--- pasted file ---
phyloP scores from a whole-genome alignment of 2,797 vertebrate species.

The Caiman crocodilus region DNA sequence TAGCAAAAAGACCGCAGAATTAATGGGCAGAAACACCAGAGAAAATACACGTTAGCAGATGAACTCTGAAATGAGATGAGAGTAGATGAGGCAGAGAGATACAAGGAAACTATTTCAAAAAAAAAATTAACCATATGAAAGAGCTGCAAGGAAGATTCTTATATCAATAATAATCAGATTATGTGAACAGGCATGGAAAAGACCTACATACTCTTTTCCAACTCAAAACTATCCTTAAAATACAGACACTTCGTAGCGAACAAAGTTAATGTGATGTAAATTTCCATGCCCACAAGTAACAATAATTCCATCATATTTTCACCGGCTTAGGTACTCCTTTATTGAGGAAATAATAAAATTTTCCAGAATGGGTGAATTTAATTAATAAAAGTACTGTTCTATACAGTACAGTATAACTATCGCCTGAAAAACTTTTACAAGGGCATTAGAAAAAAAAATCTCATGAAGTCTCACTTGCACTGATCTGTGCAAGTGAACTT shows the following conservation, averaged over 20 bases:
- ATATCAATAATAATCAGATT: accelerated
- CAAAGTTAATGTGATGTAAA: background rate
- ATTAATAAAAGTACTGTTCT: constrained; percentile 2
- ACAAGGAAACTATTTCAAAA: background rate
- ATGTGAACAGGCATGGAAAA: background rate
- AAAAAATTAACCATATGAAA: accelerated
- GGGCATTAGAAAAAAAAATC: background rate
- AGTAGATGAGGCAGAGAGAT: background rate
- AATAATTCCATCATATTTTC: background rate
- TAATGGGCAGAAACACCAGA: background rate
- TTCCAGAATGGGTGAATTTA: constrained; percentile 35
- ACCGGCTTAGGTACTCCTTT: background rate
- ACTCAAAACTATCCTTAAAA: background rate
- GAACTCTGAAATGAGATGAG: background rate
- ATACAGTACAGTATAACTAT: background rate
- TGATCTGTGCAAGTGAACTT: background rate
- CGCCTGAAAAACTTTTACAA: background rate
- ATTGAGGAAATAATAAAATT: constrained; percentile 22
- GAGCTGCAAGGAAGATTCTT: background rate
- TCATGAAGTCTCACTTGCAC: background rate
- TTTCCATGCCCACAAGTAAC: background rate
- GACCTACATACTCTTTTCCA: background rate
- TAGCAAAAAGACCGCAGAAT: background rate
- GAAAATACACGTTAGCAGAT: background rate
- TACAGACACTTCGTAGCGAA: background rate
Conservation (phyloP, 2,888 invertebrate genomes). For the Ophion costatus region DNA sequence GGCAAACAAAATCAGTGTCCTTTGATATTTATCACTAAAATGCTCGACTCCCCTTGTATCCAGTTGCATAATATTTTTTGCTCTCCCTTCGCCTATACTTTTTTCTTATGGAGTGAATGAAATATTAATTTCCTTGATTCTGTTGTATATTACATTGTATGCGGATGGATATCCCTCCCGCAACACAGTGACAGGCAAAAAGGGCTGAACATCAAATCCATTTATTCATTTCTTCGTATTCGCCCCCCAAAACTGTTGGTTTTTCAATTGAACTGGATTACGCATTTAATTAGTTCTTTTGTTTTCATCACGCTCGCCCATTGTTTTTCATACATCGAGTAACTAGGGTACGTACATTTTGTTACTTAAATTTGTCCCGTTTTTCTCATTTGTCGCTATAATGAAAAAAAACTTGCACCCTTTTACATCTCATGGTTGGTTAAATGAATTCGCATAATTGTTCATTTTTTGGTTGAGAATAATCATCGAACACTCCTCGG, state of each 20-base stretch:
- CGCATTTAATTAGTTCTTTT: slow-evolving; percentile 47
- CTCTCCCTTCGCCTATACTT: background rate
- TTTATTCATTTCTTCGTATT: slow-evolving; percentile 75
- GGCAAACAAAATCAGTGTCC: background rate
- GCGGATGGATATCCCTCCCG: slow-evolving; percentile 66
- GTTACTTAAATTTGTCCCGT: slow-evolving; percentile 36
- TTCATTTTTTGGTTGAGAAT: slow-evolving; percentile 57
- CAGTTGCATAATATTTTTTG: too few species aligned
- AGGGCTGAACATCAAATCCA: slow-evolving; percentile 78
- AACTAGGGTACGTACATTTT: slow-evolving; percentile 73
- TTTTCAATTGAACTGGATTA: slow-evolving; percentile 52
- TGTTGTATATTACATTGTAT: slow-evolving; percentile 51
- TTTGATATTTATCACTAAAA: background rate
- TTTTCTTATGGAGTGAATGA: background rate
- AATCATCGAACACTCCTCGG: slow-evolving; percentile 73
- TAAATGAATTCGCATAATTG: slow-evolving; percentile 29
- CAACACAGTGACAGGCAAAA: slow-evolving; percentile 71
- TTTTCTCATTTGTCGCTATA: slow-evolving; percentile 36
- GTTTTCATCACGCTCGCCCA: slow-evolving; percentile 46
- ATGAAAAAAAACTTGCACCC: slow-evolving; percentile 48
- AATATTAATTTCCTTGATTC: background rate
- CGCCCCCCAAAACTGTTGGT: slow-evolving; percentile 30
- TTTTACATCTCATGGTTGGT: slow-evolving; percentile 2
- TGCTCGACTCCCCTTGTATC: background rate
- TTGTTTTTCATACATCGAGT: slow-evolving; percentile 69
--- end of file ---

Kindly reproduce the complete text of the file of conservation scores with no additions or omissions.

phyloP scores from a whole-genome alignment of 2,797 vertebrate species.

The Caiman crocodilus region DNA sequence TAGCAAAAAGACCGCAGAATTAATGGGCAGAAACACCAGAGAAAATACACGTTAGCAGATGAACTCTGAAATGAGATGAGAGTAGATGAGGCAGAGAGATACAAGGAAACTATTTCAAAAAAAAAATTAACCATATGAAAGAGCTGCAAGGAAGATTCTTATATCAATAATAATCAGATTATGTGAACAGGCATGGAAAAGACCTACATACTCTTTTCCAACTCAAAACTATCCTTAAAATACAGACACTTCGTAGCGAACAAAGTTAATGTGATGTAAATTTCCATGCCCACAAGTAACAATAATTCCATCATATTTTCACCGGCTTAGGTACTCCTTTATTGAGGAAATAATAAAATTTTCCAGAATGGGTGAATTTAATTAATAAAAGTACTGTTCTATACAGTACAGTATAACTATCGCCTGAAAAACTTTTACAAGGGCATTAGAAAAAAAAATCTCATGAAGTCTCACTTGCACTGATCTGTGCAAGTGAACTT shows the following conservation, averaged over 20 bases:
- ATATCAATAATAATCAGATT: accelerated
- CAAAGTTAATGTGATGTAAA: background rate
- ATTAATAAAAGTACTGTTCT: constrained; percentile 2
- ACAAGGAAACTATTTCAAAA: background rate
- ATGTGAACAGGCATGGAAAA: background rate
- AAAAAATTAACCATATGAAA: accelerated
- GGGCATTAGAAAAAAAAATC: background rate
- AGTAGATGAGGCAGAGAGAT: background rate
- AATAATTCCATCATATTTTC: background rate
- TAATGGGCAGAAACACCAGA: background rate
- TTCCAGAATGGGTGAATTTA: constrained; percentile 35
- ACCGGCTTAGGTACTCCTTT: background rate
- ACTCAAAACTATCCTTAAAA: background rate
- GAACTCTGAAATGAGATGAG: background rate
- ATACAGTACAGTATAACTAT: background rate
- TGATCTGTGCAAGTGAACTT: background rate
- CGCCTGAAAAACTTTTACAA: background rate
- ATTGAGGAAATAATAAAATT: constrained; percentile 22
- GAGCTGCAAGGAAGATTCTT: background rate
- TCATGAAGTCTCACTTGCAC: background rate
- TTTCCATGCCCACAAGTAAC: background rate
- GACCTACATACTCTTTTCCA: background rate
- TAGCAAAAAGACCGCAGAAT: background rate
- GAAAATACACGTTAGCAGAT: background rate
- TACAGACACTTCGTAGCGAA: background rate
Conservation (phyloP, 2,888 invertebrate genomes). For the Ophion costatus region DNA sequence GGCAAACAAAATCAGTGTCCTTTGATATTTATCACTAAAATGCTCGACTCCCCTTGTATCCAGTTGCATAATATTTTTTGCTCTCCCTTCGCCTATACTTTTTTCTTATGGAGTGAATGAAATATTAATTTCCTTGATTCTGTTGTATATTACATTGTATGCGGATGGATATCCCTCCCGCAACACAGTGACAGGCAAAAAGGGCTGAACATCAAATCCATTTATTCATTTCTTCGTATTCGCCCCCCAAAACTGTTGGTTTTTCAATTGAACTGGATTACGCATTTAATTAGTTCTTTTGTTTTCATCACGCTCGCCCATTGTTTTTCATACATCGAGTAACTAGGGTACGTACATTTTGTTACTTAAATTTGTCCCGTTTTTCTCATTTGTCGCTATAATGAAAAAAAACTTGCACCCTTTTACATCTCATGGTTGGTTAAATGAATTCGCATAATTGTTCATTTTTTGGTTGAGAATAATCATCGAACACTCCTCGG, state of each 20-base stretch:
- CGCATTTAATTAGTTCTTTT: slow-evolving; percentile 47
- CTCTCCCTTCGCCTATACTT: background rate
- TTTATTCATTTCTTCGTATT: slow-evolving; percentile 75
- GGCAAACAAAATCAGTGTCC: background rate
- GCGGATGGATATCCCTCCCG: slow-evolving; percentile 66
- GTTACTTAAATTTGTCCCGT: slow-evolving; percentile 36
- TTCATTTTTTGGTTGAGAAT: slow-evolving; percentile 57
- CAGTTGCATAATATTTTTTG: too few species aligned
- AGGGCTGAACATCAAATCCA: slow-evolving; percentile 78
- AACTAGGGTACGTACATTTT: slow-evolving; percentile 73
- TTTTCAATTGAACTGGATTA: slow-evolving; percentile 52
- TGTTGTATATTACATTGTAT: slow-evolving; percentile 51
- TTTGATATTTATCACTAAAA: background rate
- TTTTCTTATGGAGTGAATGA: background rate
- AATCATCGAACACTCCTCGG: slow-evolving; percentile 73
- TAAATGAATTCGCATAATTG: slow-evolving; percentile 29
- CAACACAGTGACAGGCAAAA: slow-evolving; percentile 71
- TTTTCTCATTTGTCGCTATA: slow-evolving; percentile 36
- GTTTTCATCACGCTCGCCCA: slow-evolving; percentile 46
- ATGAAAAAAAACTTGCACCC: slow-evolving; percentile 48
- AATATTAATTTCCTTGATTC: background rate
- CGCCCCCCAAAACTGTTGGT: slow-evolving; percentile 30
- TTTTACATCTCATGGTTGGT: slow-evolving; percentile 2
- TGCTCGACTCCCCTTGTATC: background rate
- TTGTTTTTCATACATCGAGT: slow-evolving; percentile 69